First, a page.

Credit “Life” director Daniel Espinosa with courage. The Swedish filmmaker has made a horror-in-space feature starring Jake Gyllenhaal, a film that centers around a vicious alien that slowly picks off spacecraft crew members, and he doesn’t even wait for the question about comparisons to Ridley Scott’s seminal “Alien.” He jumps right into it.
“For me, one of the great references, the great movies, the movie that is an obvious comparison, [which has that] great, great, glorious breakfast scene which everybody aspires to is ‘Alien,'” he said.
Rather than scary set pieces, it’s the smaller stuff that gets him, he said, the parts that rely more on character development and connection. That’s what excited him about the genre, not the actual alien at its heart.
“I think that most directors have a kind of secret ambition of sci-fi,” Espinosa said. “Even great glorious artists, Tarkovsky, Kubrick, Scott, went into this genre, and modern heroes like Cuaron and Nolan. There’s something with the sci-fi genre that attracts us directors: You’re doing something in a confinement of a genre, but in that confinement you’re allowed to pursue characters.”
A Journey Inward
His leading man cared even less about genre. For Gyllenhaal, it was all about fear.
“I read this script and I was terrified,” he said. “Daniel had a take on it that I really loved. It was much more psychological, and really about a journey inward as a opposed to sort of a journey outward.”
Written by “Deadpool” scribes Rhett Reese and Paul Wernick, “Life” follows a group of astronauts and scientists on the International Space Station. The crew is reasonably content until they pick up a probe that includes Mars soil samples. When they isolate a single living cell, they inadvertently jump-start the evolution of a terrifying new species, one bent on taking out everyone on the ship.
The director’s focus on character tapped into the explorations that Gyllenhaal likes, which are also the sort of thing that ratchet the film’s tension. Gyllenhaal’s character, Dr. David Jordan, goes through his own evolutions over the course of the film, mostly foisted upon him by the once-tiny alien creature he comes to know as “Calvin.”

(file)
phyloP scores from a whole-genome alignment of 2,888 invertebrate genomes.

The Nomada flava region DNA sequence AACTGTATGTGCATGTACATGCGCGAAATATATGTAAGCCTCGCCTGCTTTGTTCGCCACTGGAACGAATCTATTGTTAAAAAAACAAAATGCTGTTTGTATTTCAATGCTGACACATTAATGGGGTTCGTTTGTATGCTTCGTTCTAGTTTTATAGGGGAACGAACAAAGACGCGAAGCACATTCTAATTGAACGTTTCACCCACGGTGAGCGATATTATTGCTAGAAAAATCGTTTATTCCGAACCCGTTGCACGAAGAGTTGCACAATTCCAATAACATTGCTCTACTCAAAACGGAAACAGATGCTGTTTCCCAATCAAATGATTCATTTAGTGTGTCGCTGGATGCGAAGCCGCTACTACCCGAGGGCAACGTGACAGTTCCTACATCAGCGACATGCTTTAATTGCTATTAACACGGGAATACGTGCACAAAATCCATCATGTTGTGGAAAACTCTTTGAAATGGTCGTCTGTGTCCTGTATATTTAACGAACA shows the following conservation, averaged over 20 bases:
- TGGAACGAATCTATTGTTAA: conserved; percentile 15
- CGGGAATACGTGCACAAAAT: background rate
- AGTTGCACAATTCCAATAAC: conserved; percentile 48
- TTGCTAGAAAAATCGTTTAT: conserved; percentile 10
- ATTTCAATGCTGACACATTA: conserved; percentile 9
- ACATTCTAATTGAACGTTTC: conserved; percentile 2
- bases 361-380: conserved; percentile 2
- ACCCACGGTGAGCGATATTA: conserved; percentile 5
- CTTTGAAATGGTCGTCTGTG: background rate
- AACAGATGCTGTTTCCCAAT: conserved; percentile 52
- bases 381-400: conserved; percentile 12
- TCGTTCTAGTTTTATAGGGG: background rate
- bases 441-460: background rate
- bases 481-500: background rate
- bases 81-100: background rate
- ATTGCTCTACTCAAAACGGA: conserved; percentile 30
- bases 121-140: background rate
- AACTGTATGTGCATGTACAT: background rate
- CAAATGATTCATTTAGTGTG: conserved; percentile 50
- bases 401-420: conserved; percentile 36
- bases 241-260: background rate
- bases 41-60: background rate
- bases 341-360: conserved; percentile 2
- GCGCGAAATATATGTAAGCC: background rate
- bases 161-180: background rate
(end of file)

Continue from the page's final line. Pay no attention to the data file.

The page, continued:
Espinosa’s vision for the film was about “how we all each related to this creature in our own individual ways, and how that saved us or destroyed us,” Gyllenhaal said. “That, to me, is what makes me want to do a movie.”
Espinosa’s most recent film was “Child 44” (a Lionsgate flop); before that, he directed Universal’s $200-million grossing “Safe House,” which is where he first worked with Gyllenhaal’s co-star, Ryan Reynolds. That resume might not make him the most obvious pick for a big studio film about aliens run amok (“I come from social realism in Europe,” Espinosa said, chuckling), but the filmmaker saw something familiar in Reese and Wernick’s script.
“I thought it would be interesting to do a sci-fi movie that was not like ‘Alien,’ which took place in a very, very far-off future in a sort of dystopian neo-punk world,” Espinosa said. “This is not the sci-fi movie in the realms of the impossible. This is something that could happen tomorrow.”
“This Is Something That Could Happen Tomorrow”
Setting the film on the present-day ISS roots it in a reality that’s closer to “Gravity” than the “Alien” franchise. And while the discovery of Calvin is unnerving, it’s not impossible.
“Portraying it in the most realistic way possible is what makes it scary,” Gyllenhaal said. “They are moving toward finding life; they did just find essentially frozen water on Mars. All of those factors make it much different than your idea of science fiction.”